Four Things I Learned Over A Weekend

April 1, 2015 by

On a recent weekend, as I was visiting a museum, judging a contest, watching sports, and preparing a budget, insights turned into learnings.

Beware of superlatives. While at a museum, I was reminded that New Guinea is the second largest island in the world. The exhibit however didn’t mention the largest island, upon which a lively debate arose. Greenland or Australia? To end the suspense, Greenland is the largest. Australia is considered a continent, though apparently it is sometimes referred to as the ‘island continent.’ Greenland and New Guinea, on almost opposite ends of the world, different in climate and culture, are very near in one superlative – land mass size. Superlatives illuminate one aspect of a country or a person, while largely ignoring the nuances and differences that make up the whole, the combination of characteristics that sets up for success. As someone privileged to lead, I adhere to the premise that, unlike the high school yearbook, everyone is ‘most likely to succeed.’ This doesn’t mean that as in grade school soccer, everyone gets a trophy. It means that everyone should be supported and developed to get their own personal trophy. Just as one superlative should not define a person, one definition of success does not apply to all.

“Creativity is contagious. Pass it on.” Albert Einstein

You’ve never ‘seen it all.’ I was honored to serve as a judge at #SpartaHack, the MSU hackathon. For 36 hours, individuals and teams worked to build an application. A collaboration app designed for humanities, a 3D gestured-controlled update on a 1980s arcade game, improved mobile phone power management, bill paying for multi-tenant housing … these are just some of the amazing new ideas brought to life by students, some still in high school. When a student (showing no signs of 36 hours without sleep) bounded to the front of the auditorium festooned with strings of lights to demo his group’s motion-controlled lighting, I knew that yet again, I hadn’t seen it all. Creativity and innovation are all around us. Every school and every community should have its own “SpartaHack.”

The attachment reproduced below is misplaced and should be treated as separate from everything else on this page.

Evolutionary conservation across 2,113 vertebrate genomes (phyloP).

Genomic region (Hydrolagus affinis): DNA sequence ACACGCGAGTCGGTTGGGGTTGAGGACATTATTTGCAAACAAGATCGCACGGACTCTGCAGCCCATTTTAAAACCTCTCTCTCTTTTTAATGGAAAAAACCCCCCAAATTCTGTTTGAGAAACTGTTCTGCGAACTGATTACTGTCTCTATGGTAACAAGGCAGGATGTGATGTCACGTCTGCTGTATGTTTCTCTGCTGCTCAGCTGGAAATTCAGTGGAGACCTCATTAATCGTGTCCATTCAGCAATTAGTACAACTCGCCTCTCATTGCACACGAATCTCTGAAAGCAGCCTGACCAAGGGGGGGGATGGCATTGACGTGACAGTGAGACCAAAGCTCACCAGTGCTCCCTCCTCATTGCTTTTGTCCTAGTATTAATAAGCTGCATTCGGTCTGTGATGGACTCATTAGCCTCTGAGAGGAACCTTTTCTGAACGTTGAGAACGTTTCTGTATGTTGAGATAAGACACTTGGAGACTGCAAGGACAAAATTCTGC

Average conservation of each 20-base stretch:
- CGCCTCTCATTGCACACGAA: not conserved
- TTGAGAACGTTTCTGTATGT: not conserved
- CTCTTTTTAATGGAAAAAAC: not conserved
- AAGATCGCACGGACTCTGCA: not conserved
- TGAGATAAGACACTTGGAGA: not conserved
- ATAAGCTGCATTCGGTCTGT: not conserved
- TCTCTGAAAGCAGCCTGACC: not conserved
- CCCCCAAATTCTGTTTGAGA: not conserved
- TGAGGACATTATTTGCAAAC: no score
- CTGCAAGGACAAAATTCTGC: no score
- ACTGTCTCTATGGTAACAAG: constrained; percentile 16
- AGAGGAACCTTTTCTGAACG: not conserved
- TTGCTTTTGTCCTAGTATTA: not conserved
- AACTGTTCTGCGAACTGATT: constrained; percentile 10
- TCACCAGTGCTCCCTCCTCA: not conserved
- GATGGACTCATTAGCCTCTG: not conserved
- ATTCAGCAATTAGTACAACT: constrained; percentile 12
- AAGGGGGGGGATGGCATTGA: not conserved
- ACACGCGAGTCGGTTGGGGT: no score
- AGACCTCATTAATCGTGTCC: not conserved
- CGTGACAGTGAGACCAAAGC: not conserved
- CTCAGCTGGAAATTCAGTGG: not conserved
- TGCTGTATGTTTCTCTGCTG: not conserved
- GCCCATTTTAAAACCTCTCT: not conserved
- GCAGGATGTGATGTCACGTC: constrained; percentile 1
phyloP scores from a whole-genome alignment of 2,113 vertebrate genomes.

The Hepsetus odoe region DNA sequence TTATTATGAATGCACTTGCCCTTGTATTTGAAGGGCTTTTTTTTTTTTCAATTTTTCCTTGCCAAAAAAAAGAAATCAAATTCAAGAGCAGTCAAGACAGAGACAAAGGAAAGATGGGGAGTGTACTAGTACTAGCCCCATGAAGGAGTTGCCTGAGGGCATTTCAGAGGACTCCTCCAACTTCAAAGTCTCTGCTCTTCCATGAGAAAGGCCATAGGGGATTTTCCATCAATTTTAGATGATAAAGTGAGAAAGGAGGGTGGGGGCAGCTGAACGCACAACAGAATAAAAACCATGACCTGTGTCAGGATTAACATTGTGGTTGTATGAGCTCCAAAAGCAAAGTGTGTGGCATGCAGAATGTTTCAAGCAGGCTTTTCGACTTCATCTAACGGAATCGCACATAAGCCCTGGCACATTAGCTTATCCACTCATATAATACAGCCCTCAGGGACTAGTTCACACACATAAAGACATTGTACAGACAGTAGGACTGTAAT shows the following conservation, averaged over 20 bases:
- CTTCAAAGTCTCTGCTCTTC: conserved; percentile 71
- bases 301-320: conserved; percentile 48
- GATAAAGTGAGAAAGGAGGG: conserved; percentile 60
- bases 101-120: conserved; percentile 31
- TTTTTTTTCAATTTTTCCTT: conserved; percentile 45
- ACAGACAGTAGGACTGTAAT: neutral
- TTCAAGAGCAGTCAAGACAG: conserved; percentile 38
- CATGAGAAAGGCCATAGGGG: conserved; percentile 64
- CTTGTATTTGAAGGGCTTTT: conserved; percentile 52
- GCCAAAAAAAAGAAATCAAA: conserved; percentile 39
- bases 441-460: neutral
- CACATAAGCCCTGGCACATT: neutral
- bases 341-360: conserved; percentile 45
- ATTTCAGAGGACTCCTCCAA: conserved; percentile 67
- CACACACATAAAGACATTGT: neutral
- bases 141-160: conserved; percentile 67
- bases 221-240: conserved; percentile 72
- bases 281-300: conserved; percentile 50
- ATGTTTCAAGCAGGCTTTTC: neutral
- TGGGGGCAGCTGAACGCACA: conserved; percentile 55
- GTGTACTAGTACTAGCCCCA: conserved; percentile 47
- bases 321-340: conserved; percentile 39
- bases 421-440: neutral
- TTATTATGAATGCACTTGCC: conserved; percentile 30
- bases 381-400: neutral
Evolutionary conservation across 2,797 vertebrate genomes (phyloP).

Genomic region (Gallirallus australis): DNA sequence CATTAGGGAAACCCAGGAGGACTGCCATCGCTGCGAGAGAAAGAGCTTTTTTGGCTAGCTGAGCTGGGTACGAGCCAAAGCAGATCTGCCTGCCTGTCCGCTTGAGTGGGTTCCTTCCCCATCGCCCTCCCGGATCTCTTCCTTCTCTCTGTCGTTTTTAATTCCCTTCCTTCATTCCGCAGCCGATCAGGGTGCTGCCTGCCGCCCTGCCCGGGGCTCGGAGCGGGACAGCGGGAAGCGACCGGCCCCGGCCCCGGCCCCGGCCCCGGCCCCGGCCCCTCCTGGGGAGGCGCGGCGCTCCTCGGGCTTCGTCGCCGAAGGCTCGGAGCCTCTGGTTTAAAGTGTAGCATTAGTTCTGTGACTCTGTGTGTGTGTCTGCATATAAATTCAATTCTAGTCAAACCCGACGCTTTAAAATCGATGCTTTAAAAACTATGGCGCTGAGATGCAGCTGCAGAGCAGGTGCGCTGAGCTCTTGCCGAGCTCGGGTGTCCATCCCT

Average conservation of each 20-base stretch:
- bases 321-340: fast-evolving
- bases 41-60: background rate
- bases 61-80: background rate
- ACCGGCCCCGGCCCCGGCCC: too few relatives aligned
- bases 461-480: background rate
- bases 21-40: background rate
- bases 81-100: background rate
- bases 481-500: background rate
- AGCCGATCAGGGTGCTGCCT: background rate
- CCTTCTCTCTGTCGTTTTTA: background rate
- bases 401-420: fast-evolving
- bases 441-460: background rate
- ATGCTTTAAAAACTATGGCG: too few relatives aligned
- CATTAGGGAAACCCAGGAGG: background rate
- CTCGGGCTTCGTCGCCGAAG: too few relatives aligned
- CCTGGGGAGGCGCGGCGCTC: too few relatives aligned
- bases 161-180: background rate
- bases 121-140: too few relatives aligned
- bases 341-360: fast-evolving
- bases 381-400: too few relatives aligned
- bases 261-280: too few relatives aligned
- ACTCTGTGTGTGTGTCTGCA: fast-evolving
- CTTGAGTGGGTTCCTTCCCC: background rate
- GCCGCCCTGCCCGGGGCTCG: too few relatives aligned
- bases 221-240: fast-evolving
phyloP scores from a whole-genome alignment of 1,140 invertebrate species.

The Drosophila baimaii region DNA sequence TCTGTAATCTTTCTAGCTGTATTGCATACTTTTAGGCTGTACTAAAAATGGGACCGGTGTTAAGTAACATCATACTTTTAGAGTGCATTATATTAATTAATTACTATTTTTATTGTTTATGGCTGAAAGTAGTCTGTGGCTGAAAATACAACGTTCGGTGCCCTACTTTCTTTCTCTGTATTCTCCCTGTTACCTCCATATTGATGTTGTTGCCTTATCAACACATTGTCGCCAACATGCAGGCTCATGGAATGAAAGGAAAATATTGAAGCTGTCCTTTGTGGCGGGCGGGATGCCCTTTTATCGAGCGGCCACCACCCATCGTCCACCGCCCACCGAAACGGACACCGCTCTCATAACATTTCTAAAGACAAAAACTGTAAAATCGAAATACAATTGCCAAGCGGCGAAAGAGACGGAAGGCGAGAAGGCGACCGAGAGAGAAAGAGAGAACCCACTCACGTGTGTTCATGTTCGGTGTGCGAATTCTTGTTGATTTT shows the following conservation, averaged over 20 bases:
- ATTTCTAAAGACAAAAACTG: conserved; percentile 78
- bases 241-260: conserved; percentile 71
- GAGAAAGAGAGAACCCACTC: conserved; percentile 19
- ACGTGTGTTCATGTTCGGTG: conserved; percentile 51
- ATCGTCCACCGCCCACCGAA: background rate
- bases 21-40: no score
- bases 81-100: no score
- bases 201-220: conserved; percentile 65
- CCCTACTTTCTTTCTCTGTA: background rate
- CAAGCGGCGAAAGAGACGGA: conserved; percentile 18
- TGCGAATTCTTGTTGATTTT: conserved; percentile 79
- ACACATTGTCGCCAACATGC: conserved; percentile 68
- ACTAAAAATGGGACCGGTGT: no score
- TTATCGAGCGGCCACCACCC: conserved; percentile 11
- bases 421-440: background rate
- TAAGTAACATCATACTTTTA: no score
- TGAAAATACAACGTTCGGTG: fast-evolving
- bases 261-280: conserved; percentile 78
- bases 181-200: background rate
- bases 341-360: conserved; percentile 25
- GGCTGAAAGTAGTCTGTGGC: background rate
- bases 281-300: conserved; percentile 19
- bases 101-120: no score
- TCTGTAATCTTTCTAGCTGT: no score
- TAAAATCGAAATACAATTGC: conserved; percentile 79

“Gettin’ good players is easy. Gettin’ ‘em to play together is the hard part.” Casey Stengel

Teamwork matters. Admittedly, I wasn’t mad about March Madness until coming to the Big 10, but I’ve become a fan and admirer. Watching the MSU Spartans make it to the Final Four is a reminder that while there are always stand-out individuals, it is the team that plays, the team that wins or loses. The best talent in the world will fail if there is no team structure or culture. The leader as coach needs to go beyond talent acquisition, they need to make the talent to be stronger than the sum of its parts.

“Patience is not passive; on the contrary, it is active; it is concentrated strength.” Edward G Bulwer-Lytton

Be (im)patient. There’s always a goal out there: strategic objectives, project completions, process improvements. It’s good to be impatient if that energy is directed towards positive progress. Have metrics improved since last month? Has a project issue or risk disappeared? Did that new feature get built? Did the budget template get filled out? While waiting for the big hairy audacious goal to be achieved, ensure that as each day passes, the incremental steps that lead to major achievement are happening. Every journey starts with the first step, and you’ve got to keep walking.

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